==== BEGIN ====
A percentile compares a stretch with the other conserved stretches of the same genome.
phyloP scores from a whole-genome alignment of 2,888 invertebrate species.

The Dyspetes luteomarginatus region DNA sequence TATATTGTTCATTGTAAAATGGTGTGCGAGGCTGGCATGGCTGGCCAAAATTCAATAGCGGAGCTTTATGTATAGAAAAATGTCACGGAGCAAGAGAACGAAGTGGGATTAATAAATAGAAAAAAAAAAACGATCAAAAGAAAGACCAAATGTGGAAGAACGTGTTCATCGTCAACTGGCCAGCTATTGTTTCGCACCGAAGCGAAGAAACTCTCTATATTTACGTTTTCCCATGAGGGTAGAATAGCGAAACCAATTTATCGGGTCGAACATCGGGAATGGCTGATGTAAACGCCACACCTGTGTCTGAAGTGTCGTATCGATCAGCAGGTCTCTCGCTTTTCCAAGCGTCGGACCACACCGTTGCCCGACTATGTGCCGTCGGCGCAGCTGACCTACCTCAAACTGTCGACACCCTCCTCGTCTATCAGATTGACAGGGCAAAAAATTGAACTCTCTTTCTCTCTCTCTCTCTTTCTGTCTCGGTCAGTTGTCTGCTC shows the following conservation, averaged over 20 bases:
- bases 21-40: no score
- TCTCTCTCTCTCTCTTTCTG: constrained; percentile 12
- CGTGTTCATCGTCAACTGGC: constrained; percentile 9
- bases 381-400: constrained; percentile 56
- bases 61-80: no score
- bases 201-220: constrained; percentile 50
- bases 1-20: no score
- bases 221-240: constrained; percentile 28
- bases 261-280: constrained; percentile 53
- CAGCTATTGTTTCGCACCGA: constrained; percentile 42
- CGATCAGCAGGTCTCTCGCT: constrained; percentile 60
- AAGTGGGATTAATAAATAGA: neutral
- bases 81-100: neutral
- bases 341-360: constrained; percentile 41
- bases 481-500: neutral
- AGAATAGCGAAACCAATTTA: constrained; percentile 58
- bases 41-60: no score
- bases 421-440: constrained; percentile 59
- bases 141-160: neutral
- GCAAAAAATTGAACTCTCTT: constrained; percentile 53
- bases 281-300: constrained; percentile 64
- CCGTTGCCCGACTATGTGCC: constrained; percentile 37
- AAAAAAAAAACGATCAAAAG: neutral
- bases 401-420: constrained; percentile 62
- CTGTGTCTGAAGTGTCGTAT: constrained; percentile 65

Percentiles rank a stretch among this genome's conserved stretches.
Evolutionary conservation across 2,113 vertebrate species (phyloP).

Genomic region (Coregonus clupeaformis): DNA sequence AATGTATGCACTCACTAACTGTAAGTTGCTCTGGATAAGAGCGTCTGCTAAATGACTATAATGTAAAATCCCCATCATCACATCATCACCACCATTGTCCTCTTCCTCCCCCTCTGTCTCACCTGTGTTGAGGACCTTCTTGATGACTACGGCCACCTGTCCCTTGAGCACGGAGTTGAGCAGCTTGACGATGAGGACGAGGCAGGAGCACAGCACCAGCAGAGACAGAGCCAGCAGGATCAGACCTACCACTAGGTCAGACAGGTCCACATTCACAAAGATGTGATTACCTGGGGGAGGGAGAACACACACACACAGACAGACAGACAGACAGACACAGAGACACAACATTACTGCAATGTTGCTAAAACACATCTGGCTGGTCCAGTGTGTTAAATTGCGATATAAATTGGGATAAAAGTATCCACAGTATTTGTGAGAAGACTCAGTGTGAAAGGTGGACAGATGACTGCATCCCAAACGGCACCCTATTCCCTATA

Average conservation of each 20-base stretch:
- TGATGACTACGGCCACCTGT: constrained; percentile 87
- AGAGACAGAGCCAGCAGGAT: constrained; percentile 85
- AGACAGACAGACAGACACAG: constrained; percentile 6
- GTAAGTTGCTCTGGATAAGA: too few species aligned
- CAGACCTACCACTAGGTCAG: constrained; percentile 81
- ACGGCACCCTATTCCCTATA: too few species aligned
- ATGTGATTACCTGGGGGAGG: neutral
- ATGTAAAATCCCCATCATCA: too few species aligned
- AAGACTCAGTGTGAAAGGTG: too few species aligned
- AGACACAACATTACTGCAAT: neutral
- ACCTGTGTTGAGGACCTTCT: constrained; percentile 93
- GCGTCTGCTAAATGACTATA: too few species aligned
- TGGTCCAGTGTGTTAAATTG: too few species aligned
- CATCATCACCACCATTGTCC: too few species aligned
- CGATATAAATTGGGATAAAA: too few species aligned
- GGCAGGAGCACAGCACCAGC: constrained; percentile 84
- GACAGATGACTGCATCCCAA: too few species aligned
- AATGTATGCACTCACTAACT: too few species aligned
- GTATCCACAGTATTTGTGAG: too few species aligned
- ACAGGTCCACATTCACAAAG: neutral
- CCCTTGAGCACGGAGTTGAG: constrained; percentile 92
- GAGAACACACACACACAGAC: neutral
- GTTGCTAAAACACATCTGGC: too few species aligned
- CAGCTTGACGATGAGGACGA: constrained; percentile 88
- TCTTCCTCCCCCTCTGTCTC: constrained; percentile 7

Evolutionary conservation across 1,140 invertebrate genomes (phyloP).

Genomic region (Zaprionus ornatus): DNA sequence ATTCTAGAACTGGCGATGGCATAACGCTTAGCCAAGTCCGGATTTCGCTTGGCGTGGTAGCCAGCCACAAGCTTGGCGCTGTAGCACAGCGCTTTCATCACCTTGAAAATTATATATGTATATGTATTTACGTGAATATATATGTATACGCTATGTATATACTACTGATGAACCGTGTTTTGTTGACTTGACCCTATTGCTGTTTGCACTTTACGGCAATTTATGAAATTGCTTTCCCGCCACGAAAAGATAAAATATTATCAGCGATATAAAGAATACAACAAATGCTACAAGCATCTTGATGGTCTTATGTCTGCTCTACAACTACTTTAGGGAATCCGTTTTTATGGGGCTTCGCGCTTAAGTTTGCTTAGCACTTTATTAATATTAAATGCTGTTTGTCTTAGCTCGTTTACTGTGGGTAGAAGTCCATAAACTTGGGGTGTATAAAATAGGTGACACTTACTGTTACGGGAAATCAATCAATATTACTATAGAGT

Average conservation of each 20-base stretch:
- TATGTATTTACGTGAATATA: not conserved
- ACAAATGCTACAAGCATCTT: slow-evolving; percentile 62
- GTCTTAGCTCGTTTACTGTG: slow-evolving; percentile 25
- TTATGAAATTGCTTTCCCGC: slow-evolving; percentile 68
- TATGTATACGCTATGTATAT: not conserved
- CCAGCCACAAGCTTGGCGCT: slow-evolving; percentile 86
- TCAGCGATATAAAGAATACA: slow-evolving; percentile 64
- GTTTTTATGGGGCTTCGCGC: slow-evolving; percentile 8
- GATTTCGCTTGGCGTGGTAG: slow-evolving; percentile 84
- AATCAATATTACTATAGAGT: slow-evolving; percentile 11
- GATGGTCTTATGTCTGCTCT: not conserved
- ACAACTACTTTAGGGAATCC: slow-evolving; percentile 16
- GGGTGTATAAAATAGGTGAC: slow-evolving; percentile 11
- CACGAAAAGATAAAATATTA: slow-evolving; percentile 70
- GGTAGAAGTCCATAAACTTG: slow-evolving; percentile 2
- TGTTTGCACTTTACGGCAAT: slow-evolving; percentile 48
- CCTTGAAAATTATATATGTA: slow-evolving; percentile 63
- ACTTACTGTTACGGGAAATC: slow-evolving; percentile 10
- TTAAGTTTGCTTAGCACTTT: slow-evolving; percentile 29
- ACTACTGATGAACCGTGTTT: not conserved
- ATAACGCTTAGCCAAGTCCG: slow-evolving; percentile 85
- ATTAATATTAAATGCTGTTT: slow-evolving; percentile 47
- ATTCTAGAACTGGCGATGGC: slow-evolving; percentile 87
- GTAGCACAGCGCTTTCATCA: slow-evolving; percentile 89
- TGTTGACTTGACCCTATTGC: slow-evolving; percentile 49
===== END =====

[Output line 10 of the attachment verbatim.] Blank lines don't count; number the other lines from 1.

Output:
- bases 1-20: no score